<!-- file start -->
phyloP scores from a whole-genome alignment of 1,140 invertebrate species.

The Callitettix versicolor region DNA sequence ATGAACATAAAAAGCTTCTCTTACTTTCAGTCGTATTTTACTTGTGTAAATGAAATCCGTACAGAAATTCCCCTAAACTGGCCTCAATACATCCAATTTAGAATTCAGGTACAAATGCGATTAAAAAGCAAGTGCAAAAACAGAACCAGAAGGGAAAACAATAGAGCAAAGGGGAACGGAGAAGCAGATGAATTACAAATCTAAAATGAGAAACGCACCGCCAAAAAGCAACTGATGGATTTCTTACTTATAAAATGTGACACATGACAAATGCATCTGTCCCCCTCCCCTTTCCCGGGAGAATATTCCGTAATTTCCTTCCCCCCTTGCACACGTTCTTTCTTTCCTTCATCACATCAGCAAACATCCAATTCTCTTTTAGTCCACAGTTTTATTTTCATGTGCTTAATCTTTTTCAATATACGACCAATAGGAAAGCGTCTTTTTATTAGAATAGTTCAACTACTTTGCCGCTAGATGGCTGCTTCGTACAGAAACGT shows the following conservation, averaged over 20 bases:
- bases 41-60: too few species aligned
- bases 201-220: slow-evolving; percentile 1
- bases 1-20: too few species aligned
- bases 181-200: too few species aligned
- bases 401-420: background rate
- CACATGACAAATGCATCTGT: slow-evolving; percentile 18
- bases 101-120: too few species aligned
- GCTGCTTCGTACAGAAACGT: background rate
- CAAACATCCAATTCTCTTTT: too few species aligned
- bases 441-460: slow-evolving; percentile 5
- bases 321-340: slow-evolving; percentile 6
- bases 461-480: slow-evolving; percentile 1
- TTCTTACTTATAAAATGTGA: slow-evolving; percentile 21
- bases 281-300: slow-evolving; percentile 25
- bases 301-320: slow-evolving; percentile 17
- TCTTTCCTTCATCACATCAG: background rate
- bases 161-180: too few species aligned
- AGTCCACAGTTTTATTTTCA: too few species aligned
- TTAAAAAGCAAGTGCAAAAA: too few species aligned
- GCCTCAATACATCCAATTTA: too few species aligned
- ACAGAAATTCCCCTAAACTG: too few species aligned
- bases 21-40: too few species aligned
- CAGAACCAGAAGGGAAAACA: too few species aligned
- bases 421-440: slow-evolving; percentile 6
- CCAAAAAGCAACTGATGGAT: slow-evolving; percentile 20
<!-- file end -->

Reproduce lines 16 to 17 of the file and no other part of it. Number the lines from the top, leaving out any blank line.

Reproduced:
- bases 281-300: slow-evolving; percentile 25
- bases 301-320: slow-evolving; percentile 17